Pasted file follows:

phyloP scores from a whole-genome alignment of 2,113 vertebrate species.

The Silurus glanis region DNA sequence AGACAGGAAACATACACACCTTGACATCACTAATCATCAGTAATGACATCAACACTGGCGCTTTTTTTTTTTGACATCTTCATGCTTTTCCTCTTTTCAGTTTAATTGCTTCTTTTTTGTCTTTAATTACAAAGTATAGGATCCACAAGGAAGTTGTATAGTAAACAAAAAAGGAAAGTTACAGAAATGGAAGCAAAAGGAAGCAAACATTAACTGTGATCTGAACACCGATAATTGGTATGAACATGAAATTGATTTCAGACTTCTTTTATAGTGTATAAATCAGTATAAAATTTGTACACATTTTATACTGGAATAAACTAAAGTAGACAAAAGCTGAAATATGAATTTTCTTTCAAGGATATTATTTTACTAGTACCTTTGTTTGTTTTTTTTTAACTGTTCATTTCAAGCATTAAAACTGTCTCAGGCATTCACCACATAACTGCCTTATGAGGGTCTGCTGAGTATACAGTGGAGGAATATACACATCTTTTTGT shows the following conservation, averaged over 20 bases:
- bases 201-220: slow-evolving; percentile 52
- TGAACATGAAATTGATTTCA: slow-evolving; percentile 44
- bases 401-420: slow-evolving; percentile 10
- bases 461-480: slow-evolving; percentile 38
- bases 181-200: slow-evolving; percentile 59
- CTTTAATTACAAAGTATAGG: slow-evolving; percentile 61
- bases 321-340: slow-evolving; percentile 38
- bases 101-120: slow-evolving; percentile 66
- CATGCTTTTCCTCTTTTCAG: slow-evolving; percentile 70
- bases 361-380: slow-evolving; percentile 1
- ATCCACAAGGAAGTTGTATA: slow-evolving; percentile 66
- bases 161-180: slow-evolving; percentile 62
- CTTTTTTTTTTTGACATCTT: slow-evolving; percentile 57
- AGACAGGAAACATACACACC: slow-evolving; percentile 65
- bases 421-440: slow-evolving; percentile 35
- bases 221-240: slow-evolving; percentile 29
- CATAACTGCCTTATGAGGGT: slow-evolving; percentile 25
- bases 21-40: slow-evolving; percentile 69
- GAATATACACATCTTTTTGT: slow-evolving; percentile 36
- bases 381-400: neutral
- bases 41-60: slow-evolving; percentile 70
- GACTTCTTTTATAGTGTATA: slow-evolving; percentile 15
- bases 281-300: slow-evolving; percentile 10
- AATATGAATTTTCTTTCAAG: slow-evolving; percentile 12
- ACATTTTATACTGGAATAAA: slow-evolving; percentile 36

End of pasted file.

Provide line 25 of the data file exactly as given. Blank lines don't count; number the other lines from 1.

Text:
- bases 281-300: slow-evolving; percentile 10